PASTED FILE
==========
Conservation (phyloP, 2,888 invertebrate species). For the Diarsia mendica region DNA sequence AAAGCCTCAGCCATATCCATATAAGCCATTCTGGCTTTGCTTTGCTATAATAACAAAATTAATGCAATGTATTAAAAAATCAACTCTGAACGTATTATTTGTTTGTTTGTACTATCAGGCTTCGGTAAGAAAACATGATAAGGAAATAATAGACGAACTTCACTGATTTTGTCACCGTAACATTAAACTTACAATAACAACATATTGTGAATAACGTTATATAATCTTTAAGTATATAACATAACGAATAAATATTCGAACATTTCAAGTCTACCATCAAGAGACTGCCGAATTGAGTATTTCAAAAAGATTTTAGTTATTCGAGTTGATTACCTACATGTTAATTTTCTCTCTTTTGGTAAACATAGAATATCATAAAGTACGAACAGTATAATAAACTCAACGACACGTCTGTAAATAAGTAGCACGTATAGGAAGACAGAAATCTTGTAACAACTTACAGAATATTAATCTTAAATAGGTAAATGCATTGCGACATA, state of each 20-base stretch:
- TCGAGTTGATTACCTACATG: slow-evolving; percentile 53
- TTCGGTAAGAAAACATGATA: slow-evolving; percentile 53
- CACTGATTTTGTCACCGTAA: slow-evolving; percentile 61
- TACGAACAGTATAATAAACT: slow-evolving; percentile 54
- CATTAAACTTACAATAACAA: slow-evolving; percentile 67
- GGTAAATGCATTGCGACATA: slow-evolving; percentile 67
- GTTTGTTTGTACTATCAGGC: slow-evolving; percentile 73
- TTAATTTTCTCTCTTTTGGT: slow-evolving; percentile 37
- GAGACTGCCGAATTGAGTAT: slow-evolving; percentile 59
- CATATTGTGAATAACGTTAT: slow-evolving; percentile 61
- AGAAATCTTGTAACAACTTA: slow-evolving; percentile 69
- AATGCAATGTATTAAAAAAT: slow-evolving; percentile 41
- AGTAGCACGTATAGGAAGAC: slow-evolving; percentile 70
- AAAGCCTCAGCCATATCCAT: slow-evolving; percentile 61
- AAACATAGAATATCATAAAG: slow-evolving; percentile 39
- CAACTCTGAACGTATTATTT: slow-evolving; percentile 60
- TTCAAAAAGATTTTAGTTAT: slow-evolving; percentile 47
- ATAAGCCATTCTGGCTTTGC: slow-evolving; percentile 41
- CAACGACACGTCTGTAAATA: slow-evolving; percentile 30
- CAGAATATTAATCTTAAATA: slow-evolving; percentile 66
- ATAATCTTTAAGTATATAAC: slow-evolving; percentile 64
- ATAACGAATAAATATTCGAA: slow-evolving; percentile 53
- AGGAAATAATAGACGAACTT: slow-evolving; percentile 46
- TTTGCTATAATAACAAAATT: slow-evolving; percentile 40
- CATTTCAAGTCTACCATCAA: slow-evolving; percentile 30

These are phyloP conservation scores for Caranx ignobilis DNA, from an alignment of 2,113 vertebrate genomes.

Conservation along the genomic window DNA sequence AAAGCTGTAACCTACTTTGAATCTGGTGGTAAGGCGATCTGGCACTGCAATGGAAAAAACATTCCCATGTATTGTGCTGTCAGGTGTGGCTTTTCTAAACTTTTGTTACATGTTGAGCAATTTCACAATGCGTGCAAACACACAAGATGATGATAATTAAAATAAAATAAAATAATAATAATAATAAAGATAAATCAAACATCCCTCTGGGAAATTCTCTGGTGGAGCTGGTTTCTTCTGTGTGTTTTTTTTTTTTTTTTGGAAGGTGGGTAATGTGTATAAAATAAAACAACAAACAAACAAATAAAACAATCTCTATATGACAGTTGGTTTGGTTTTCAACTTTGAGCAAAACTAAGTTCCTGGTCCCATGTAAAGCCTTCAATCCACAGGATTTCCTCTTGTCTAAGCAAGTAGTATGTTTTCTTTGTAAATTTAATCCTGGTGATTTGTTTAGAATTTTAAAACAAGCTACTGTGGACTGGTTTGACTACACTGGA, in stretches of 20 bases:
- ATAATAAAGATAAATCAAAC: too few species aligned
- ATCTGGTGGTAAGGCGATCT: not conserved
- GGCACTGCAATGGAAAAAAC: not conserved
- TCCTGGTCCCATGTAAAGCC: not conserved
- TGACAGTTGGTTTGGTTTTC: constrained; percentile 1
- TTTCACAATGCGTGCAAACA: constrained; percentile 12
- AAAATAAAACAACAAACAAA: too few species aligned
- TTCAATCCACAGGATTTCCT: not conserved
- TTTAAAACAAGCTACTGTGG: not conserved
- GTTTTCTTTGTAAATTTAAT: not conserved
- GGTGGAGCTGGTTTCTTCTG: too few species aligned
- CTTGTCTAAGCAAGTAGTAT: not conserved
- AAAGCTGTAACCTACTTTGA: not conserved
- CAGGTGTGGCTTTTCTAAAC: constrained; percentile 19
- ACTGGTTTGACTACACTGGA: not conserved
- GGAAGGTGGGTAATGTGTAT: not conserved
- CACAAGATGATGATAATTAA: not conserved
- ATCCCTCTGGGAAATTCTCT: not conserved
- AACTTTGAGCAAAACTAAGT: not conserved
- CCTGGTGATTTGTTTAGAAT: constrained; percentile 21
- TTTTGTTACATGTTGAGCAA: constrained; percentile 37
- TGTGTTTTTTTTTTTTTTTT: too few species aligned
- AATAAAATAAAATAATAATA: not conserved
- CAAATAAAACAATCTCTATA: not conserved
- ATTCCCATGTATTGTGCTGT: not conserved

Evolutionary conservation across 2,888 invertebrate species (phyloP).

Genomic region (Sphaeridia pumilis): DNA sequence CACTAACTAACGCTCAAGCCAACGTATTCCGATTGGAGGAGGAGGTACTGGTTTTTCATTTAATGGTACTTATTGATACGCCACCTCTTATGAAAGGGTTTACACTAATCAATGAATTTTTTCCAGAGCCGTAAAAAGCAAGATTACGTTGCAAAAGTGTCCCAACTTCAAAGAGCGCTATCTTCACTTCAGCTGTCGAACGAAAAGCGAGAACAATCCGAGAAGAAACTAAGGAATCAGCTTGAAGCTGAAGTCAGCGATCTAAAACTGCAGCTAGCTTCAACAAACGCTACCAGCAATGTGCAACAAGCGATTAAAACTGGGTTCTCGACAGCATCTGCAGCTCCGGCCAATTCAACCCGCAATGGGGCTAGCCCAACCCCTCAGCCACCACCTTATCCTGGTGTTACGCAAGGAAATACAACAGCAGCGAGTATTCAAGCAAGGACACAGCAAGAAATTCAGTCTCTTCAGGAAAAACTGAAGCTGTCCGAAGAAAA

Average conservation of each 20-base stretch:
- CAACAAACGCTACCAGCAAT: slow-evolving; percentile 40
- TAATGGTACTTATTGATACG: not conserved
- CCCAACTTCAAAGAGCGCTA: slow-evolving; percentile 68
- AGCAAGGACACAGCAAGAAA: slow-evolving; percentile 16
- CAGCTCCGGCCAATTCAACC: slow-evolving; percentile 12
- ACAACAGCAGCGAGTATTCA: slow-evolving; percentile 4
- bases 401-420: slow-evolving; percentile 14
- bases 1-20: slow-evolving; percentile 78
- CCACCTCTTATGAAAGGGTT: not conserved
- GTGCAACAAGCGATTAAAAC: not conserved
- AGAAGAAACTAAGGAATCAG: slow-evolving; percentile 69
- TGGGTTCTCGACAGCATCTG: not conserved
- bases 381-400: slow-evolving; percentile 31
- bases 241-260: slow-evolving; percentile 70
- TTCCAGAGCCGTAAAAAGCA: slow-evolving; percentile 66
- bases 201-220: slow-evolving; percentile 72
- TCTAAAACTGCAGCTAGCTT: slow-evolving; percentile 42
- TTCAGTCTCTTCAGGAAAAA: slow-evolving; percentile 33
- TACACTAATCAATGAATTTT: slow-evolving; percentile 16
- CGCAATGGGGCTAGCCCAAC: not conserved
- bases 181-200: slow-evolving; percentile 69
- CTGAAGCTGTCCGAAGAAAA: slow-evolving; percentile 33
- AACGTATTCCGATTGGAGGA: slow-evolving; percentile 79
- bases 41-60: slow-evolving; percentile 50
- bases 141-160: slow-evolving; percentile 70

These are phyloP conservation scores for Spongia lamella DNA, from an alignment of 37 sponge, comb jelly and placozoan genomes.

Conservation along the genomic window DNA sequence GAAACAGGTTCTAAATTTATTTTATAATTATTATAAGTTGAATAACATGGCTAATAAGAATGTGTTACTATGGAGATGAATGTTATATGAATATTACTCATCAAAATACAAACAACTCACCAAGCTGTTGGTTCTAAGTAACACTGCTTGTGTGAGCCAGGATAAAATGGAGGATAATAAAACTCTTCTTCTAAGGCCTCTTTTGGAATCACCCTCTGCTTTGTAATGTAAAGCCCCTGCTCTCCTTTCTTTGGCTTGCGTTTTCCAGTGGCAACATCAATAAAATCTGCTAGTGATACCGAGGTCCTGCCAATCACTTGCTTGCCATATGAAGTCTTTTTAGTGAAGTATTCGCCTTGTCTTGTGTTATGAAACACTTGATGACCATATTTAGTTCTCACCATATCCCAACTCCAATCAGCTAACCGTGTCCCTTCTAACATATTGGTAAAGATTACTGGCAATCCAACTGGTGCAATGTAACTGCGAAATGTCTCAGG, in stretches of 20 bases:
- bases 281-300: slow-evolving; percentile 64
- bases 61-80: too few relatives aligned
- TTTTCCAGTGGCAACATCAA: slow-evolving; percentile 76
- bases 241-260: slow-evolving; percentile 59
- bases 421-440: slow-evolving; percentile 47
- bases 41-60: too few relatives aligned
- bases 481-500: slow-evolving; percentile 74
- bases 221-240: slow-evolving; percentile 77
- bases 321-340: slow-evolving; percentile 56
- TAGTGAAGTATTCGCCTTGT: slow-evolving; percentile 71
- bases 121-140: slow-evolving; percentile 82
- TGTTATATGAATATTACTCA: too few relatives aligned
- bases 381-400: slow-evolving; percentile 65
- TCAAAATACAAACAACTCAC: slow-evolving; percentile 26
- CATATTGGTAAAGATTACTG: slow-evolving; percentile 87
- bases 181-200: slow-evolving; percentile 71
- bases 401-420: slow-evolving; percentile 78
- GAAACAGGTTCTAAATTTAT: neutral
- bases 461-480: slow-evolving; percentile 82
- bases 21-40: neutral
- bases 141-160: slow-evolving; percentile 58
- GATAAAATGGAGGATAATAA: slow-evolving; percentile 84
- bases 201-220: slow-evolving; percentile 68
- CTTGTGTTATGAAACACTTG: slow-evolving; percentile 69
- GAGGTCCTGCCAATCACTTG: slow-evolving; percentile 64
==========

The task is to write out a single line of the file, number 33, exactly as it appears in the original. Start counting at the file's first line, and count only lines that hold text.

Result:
- TGACAGTTGGTTTGGTTTTC: constrained; percentile 1